# SS10 – Final Q

Great!

1. Test with 95% specificity, 90% sensitivity, incidence 2%:

Let’s use a population of 10000. Here is a contingency table version:

Overall accuracy = (Test P + Test N) / (total) = 180+9310 / 10000 = 94.9%

2. 90% specificity, 95% sensitivity, incidence 2%:

Incidence remains the same. However not we detect 95% of the 200 true positives -= 190 TP, but only 90% of the true negatives = 8820 TN.

Overall Accuracy = 190+8820/ 10000 = 90.1%

3. 92.5 % specificity, 92.5 sensitivity, incidence 2%

We can already guess that this will be in the middle of those two. However, let’s do the calculation for completeness!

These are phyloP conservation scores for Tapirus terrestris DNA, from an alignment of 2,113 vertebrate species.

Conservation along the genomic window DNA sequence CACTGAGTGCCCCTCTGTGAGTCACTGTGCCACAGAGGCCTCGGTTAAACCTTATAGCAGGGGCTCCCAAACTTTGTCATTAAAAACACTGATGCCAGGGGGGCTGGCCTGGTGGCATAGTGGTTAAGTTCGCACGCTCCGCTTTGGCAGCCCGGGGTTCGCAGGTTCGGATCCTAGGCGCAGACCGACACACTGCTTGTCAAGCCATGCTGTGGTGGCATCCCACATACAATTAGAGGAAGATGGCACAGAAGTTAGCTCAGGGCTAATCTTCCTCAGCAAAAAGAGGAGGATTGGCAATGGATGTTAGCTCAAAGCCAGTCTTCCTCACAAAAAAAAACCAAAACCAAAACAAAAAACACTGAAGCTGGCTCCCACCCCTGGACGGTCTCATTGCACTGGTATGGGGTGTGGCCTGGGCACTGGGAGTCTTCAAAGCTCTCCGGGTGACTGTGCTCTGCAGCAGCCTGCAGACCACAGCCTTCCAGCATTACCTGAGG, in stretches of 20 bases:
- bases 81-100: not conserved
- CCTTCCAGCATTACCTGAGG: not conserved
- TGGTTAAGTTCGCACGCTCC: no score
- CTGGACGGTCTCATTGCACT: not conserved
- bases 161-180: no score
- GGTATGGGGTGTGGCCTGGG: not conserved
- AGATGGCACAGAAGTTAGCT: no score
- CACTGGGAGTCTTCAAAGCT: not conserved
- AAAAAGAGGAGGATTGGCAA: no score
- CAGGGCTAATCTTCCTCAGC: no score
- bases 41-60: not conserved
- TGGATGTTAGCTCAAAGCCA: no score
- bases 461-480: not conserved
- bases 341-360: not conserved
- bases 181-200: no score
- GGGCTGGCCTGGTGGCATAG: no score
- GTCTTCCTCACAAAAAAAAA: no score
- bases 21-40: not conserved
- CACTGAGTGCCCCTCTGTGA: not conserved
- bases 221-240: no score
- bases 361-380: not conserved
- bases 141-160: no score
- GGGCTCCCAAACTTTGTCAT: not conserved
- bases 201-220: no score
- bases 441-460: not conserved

True positives = 92.5% of 200 = 185, True Negatives = 92.5% of 9800 = 9065. Overall = 92.5%

Final Question… its a thinker we’ll do it in three parts

Population health officials don’t just need to think about test accuracy and effectiveness but also cost and ability to process samples to make decisions. For example, during COVID, there were numerous new tests developed (PCR, lateral flow, LAMP etc).

Test 1 is £1, with sensitivity of 99% and specificity of 98%

Test 2 is £10, with sensitivity of 99.9% and specificity of 99%

The standard policy is to use test 1 with anyone with any symptoms related to the disease. If they test positive by that test, confirm with test 2.

What proportion of the population would be correctly identified as being positive following this procedure if the incidence was 10%?